Writers and artists often use images of large bodies of water to symbolize the unknown. One look at nature photographer Jorge Cervera Hauser’s photography, though, and it seems that the ocean and its inhabitants are something Hauser knows incredibly well:
Take a four-hour drive north of Athens to the region of Thessaly, and you’ll see dozens of massive outcroppings of rock rise into the clouds. For nearly a thousand years, spiritual seekers…
If you were in Norway and decided that you wanted to take a boat to the halfway point between Norway and Iceland, chances are you’d run into the Faroe Islands. If you decided to shore your boat and explore the individual islands within this frigid archipelago, you’d eventually discover Leitisvatn (featured above), the islands’ largest lake. The lake’s surface rests some 98 feet above sea level, and is enclosed by a higher cliff which prevents the lake’s waters from emptying into the Atlantic Ocean.
For many in London, it’s not spring without the Chelsea Flower Show. Long enjoyed by Britain’s upper crust, the Royal Horticultural Society has held the five-day annual event for over a century, and it is considered to be the most important and prestigious flower show in the world.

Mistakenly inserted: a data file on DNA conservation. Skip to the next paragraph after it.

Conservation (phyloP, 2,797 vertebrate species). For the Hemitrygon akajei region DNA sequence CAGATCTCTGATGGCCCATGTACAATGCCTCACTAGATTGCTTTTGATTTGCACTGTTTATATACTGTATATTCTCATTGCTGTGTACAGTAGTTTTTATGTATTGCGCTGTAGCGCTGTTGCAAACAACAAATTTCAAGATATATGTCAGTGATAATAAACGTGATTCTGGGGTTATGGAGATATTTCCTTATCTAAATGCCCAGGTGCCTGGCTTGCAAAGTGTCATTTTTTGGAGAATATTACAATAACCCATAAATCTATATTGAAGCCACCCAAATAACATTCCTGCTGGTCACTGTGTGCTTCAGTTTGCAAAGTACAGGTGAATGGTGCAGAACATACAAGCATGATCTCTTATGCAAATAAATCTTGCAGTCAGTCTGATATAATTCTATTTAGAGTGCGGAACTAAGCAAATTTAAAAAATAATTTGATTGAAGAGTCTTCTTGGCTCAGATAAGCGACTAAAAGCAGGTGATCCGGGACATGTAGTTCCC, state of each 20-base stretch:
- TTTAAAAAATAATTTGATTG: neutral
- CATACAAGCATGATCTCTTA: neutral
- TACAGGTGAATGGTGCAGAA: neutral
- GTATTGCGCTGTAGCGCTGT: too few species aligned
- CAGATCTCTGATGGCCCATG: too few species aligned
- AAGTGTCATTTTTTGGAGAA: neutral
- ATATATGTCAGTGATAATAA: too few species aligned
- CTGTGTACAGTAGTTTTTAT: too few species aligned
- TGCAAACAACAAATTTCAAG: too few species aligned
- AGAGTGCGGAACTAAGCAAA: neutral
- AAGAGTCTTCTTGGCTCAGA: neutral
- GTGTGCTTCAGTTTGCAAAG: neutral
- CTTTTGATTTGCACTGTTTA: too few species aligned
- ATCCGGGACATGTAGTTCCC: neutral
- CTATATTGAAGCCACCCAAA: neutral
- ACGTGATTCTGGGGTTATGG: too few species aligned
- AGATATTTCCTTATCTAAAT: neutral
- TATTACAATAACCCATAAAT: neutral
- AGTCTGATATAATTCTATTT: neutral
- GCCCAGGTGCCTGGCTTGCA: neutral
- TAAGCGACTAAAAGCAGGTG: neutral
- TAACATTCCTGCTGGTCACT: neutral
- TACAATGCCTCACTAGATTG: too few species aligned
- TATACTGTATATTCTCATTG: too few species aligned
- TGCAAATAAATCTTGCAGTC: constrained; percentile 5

The Royal Horticultural Society first launched their event in 1833 in Chiswick Gardens, and after a couple moves found a permanent home on the grounds of the Chelsea Royal Hospital. The first officially named Chelsea Flower Show debuted on May 20th, 1913.
It’s hard to believe that this collection of colorfully striped mountains is real. Sure, some amount of photo manipulation may have awoken the rich hues, but even the un-retouched images paint a pretty picture. Located in China’s Zhangye Danxia Landform Geological Park, these “rainbow mountains” are yet another wondrous example of what Mother Nature can create. The formations’ stripes are most vivid after a rainstorm or as the sun enters or leaves the sky.